Within 24 hours of accusing British health officials of hastily approving Pfizer’s COVID-19 vaccine, NIAID Director Anthony Fauci walked back his tough comments on Friday. “They’re good scientists,” Fauci said during a podcast appearance on Thursday. “But they just took the data from the Pfizer company. And instead of scrutinizing it really, really carefully, they said, ‘OK, let’s approve it. That’s it.’ And they went with it.” During an interview on NBC’s Today show, Fauci said he issued a public apology to the British government while appearing on the BBC. Concerning his critical remarks, Fauci said, “It was just one of those things where I sat down in front of the TV with a British TV station and the first thing they said was, ‘Ah, we beat you guys. We beat the Americans to the punch’. And I kind of reacted back at him when I think I probably should not have done.” Fauci added, “The Brits are good. They know what they’re doing.” Meanwhile, President-elect Joe Biden called on Fauci to be his administration’s chief medical adviser when Biden takes over the presidency next month. Fauci told Savannah Guthrie that he accepted the offer. “Absolutely, I said yes right on the spot.” Below, watch Fauci’s remarks on the U.K. approval process and why the U.S. has yet to approve the Pfizer vaccine.
The delay of the 2020 Tokyo Olympics to this coming summer is said to reportedly cost about $2.8 billion, according to The Associated Press. The Tokyo organizing committee released figures on Friday which revealed the greater financial impact of the delayed Summer Games. Prior to the postponement due to the pandemic, the Olympics were set to cost $12.6 billion, the AP reported. However, a government audit at the time indicated that the cost could be nearly double that figure. The added costs from the delay are being picked up by government entities as well as the privately funded organizing committee, the AP said. “I think our biggest challenge is the additional costs,” Tokyo Governor Yuriko Koike said. “This is a crucial issue in order for us to prepare for the Olympics. We need to gain the understanding and sympathy of the people of Tokyo and the people of Japan.” The 2021 summer games are scheduled to start on July 23.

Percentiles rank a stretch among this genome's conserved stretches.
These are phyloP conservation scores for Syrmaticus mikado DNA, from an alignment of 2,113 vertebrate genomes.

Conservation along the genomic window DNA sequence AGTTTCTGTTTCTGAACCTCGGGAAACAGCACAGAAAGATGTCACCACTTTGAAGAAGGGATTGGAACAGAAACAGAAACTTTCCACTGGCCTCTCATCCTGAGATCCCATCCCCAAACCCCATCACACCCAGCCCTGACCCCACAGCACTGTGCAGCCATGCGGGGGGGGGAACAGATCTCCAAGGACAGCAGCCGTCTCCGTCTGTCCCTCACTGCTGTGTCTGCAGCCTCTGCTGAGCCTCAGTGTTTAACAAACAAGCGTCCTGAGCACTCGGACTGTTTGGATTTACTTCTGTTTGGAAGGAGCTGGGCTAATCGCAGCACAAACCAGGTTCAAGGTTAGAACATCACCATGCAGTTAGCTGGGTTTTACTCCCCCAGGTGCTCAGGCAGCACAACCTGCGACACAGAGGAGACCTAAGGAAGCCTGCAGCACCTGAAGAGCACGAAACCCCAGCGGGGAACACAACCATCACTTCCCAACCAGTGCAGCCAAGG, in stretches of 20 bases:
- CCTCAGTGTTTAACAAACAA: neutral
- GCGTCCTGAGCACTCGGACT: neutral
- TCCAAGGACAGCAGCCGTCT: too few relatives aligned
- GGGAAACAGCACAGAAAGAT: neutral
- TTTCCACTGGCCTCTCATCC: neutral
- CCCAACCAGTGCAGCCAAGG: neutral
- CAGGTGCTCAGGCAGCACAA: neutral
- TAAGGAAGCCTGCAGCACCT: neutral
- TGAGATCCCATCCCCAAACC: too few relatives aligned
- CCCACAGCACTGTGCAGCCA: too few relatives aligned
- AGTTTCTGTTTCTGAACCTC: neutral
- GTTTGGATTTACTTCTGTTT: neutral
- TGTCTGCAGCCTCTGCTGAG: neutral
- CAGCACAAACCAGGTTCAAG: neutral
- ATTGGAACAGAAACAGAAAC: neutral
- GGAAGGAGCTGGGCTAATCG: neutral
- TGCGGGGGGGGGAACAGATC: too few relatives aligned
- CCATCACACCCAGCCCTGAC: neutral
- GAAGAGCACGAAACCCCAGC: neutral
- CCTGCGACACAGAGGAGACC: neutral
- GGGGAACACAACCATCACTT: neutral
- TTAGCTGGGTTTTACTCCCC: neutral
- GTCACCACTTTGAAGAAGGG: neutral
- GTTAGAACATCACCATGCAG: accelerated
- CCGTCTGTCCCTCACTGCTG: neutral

According to statistics kept by Johns Hopkins University researchers, the U.S. reported another 217,664 new COVID-19 cases on Thursday – the highest single-day increase since the first official case was reported on Jan. 21. There have now been more than 14 million cumulative cases recorded in the U.S. over the last 11 months. And for the second day in a row, the nation saw another single-day record for fatalities with 2,879 reported on Thursday.
This graphic from Johns Hopkins University shows the daily number of coronavirus cases recorded from the beginning of the pandemic to the present. (Johns Hopkins University)
The head of the U.S Centers for Disease Control and Prevention warned on Wednesday that the next three months will be “the most difficult” in public health history, MarketWatch reported. With 90% of U.S. hospitals in “hot zones and red zones,” Dr. Robert Redfield estimated that the health crisis has cost the country at least $8 trillion. “I do think unfortunately, before we see February, we could be close to 450,000 Americans [that] have died from this virus,” he said, as he spoke about the increase in deaths over the past month. “So, we are at a very critical time right now about being able to maintain the resilience of our health-care system,” Redfield added, emphasizing all of the CDC recommended measures, including the use of masks, as well as maintaining social distancing. “These are critical mitigation steps which to many people seem simple and they don’t really think it can have much of an impact, but the reality is they are very, very powerful tools. They have an enormous impact. And right now it is so important that we recommit ourselves to this mitigation as we now begin to turn the corner with the vaccine.”
Here are the latest global coronavirus numbers, provided by researchers at Johns Hopkins University:
Confirmed cases: 65,132,317
As vaccine approvals in the United States appear to be right around the corner, Microsoft co-founder Bill Gates is optimistic things in the U.S. will begin to return to normalcy as early as spring 2021. During an NBC TODAY interview on Thursday, Gates said he expects the next four to five months to be “pretty grim,” and that it is important for people to do everything they can to reduce the spread of the virus, through social distancing and mask-wearing. However, Gates said the advancement in coronavirus treatments as well as the rollout of vaccines in the near future will turn things around for the U.S. “By the spring, those numbers will be big enough that, certainly in the United States, it’ll start to change for us dramatically, and we’ll be headed back to normal,” Gates said.
During an appearance on The Takeout podcast on Thursday, National Institute of Allergy and Infectious Diseases Director Anthony Fauci criticized the U.K. government for its quick approval of Pfizer’s COVID-19 vaccine. Fauci likened the vaccine approval process to a marathon and said the British government “kind of ran around the corner” and “joined it in the last mile.” The U.K. on Wednesday became the first country in the world to approve the Pfizer vaccine for use. Speaking with CBS News correspondent Major Garrett, Fauci continued, “You know, I love the Brits. They’re great. They’re good scientists. But they just took the data from the Pfizer company. And instead of scrutinizing it really, really carefully, they said, ‘OK, let’s approve it. That’s it.’ And they went with it.” He praised the U.S. FDA approval process as “the gold standard of regulation.” Watch a clip from the podcast below.